4 comments on ““Kelibat” (2014) – Malay Ghost/ Horror

  1. I’m just going to go straight to the point as I’m still in shock you gave it 4 meows. I think that was the first I’ve seen. And I’m so happy because I like the movie too.

    ‘Kelibat’ mean glimpse or something seen in a flash.

    • Ahhhh!! Now that makes better sense… and fits really well with the “echos” of the past events that keep haunting everybody. Thanks much for clearing that up for me. 🙂

      Hahahaha!! I have liked a few other films that much, but this one still surprises me at how much I ended up enjoying it. Carolyn still tells me I’m just all crazy in love with the old wooden house in the film and that’s probably a big part of it. She’s probably right… deep in my heart, I do just want a rambling exotic vintage house like it for my very own… just me and my sweetie and our lil’ kitty. I could totally see us living happily in a place like that, and I was so thrown for a loop to see these people not absolutely love it too.

      … But then this lady is one goofy kitten with strange tastes… 😉

      • I watched it again because I did not pay much attention the first time with the huge pillow covering most of my face. I tried to see it from Kalin point of view and I made my own deduction.

        Kalin came from old money while Kamal was from new money. After Kamal lost all that money, Kalin had to ask her family’s help. Her rich family was the one who paid for the first month rent of the old wooden house. Growing up with money and suddenly not having it, I think she was scared, angry and ashamed. And for her and the kids to act bratty, it must be that Kamal had spoiled them rotten. So, for Kamal to end everything like that, I truly can’t accept it.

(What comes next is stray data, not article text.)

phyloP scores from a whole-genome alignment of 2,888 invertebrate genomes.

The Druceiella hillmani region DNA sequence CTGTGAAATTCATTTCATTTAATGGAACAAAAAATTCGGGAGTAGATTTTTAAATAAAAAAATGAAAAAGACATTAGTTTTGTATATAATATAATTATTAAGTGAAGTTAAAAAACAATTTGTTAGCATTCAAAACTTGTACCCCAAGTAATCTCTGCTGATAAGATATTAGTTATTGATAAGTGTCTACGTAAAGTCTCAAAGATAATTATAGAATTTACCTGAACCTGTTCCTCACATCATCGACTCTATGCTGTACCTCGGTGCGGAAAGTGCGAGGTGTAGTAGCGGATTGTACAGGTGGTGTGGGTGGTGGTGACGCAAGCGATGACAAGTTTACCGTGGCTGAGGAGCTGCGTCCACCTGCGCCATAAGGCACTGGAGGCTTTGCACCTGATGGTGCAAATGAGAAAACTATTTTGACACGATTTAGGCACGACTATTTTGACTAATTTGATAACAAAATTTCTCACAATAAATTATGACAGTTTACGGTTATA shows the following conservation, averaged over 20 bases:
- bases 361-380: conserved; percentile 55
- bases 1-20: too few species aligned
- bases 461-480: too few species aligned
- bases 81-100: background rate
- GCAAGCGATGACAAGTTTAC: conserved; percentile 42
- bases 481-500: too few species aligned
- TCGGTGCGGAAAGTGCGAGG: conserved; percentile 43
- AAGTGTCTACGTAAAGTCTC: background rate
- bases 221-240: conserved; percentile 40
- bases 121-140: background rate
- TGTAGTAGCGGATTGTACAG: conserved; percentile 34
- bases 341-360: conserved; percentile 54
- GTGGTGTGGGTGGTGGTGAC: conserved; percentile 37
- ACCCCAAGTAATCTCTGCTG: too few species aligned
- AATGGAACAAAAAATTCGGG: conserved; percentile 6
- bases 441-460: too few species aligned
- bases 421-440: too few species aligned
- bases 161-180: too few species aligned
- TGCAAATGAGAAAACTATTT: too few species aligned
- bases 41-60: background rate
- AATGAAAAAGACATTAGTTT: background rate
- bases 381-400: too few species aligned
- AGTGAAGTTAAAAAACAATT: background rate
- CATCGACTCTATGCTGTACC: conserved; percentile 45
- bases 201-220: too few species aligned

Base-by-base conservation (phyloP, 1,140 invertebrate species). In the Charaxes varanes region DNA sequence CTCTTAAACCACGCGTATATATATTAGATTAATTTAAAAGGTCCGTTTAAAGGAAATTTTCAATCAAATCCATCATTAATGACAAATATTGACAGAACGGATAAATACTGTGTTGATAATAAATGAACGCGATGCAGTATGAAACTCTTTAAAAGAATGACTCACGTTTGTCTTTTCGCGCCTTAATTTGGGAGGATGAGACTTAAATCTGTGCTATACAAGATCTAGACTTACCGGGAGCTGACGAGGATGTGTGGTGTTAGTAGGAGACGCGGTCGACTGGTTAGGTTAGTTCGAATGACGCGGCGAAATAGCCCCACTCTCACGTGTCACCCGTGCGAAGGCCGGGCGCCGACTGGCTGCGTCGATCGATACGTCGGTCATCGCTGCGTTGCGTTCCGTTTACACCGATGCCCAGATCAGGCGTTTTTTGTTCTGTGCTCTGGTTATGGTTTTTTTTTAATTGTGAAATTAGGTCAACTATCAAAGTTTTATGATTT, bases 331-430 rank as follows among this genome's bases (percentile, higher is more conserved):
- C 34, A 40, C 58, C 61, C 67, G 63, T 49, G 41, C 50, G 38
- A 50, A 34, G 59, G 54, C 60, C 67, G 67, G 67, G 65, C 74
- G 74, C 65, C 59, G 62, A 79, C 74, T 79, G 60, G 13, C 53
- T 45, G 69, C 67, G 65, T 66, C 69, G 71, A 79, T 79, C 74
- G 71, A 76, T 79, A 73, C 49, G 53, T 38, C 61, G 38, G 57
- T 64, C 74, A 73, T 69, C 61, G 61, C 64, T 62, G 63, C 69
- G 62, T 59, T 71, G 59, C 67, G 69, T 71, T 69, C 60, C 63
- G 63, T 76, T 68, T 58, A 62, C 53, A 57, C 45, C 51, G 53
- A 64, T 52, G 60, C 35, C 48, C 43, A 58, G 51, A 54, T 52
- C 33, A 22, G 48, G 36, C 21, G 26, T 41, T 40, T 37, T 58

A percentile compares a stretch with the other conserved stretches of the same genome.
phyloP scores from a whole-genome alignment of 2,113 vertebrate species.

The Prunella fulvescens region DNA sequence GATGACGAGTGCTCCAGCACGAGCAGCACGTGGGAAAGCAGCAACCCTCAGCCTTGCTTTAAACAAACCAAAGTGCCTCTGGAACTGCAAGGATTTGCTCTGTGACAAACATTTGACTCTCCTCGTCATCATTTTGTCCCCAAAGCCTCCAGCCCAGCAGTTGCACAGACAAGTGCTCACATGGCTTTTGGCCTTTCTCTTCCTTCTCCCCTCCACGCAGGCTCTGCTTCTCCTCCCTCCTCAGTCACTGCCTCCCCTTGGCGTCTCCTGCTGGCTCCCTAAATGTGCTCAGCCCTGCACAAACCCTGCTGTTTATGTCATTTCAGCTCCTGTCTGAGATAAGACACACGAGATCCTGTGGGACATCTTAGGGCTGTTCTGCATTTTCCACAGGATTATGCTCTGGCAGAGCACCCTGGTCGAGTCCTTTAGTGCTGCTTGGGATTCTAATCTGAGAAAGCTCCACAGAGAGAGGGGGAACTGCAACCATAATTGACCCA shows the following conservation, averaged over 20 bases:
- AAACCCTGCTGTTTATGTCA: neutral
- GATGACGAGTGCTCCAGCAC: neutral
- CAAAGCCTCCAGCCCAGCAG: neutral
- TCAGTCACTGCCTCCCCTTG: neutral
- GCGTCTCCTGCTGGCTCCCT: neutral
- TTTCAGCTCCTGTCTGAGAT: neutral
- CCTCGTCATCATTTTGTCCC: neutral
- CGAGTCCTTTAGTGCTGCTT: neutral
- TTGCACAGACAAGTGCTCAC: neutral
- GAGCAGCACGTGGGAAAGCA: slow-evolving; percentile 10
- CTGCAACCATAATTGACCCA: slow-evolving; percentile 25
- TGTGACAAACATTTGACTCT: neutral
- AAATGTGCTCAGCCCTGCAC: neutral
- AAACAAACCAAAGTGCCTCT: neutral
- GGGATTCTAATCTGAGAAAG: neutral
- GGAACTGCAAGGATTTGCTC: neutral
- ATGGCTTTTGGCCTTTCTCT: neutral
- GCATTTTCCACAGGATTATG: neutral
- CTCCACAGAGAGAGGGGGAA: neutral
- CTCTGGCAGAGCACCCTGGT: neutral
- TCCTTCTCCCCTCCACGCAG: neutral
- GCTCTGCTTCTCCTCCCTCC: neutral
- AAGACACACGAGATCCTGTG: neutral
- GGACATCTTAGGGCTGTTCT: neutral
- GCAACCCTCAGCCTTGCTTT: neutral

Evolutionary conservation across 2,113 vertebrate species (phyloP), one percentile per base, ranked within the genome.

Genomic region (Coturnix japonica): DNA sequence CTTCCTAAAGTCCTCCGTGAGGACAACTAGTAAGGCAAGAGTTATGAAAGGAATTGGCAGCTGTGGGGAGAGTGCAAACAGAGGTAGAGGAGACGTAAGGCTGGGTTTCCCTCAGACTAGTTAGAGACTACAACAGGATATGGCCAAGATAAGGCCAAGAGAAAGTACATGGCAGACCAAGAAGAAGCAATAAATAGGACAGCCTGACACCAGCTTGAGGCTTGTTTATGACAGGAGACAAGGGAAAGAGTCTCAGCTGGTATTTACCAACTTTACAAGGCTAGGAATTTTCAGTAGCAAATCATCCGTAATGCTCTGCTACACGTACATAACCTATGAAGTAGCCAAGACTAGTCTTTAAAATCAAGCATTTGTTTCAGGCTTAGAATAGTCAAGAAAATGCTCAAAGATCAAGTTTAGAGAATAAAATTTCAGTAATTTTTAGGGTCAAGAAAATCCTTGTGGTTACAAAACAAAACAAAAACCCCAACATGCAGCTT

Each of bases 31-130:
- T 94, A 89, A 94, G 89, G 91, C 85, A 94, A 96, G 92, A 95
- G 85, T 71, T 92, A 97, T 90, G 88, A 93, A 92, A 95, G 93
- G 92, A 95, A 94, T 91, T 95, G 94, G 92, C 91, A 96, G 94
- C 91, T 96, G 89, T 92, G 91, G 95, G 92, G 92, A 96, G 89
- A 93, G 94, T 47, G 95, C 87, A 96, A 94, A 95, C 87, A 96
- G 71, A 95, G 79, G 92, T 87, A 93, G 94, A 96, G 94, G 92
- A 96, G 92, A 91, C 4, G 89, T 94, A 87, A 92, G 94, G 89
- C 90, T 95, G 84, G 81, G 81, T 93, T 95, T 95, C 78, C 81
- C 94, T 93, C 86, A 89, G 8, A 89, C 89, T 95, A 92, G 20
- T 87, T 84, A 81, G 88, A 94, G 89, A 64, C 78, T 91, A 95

• I agree that he made a terrible choice, one that he should never have made, but I still feel somewhat sorry for him. He was pushed to a place where nobody should ever be driven, a place where even the most unthinkable things might seem like the only option. It doesn’t make what he did acceptable… but I can understand how it could happen. 😦

        I hadn’t considered the idea that Kalim and Kamal might not have come from similar backgrounds. I think now that you might have hit that perfectly. But I still find the way his family treated him to be strange. So little respect for him. Is that a common thing in modern Malaysia? I realize I am an outsider to that culture and only see what the movies show me, but I had been given the idea that families there were usually much more respectful towards their family head than this.

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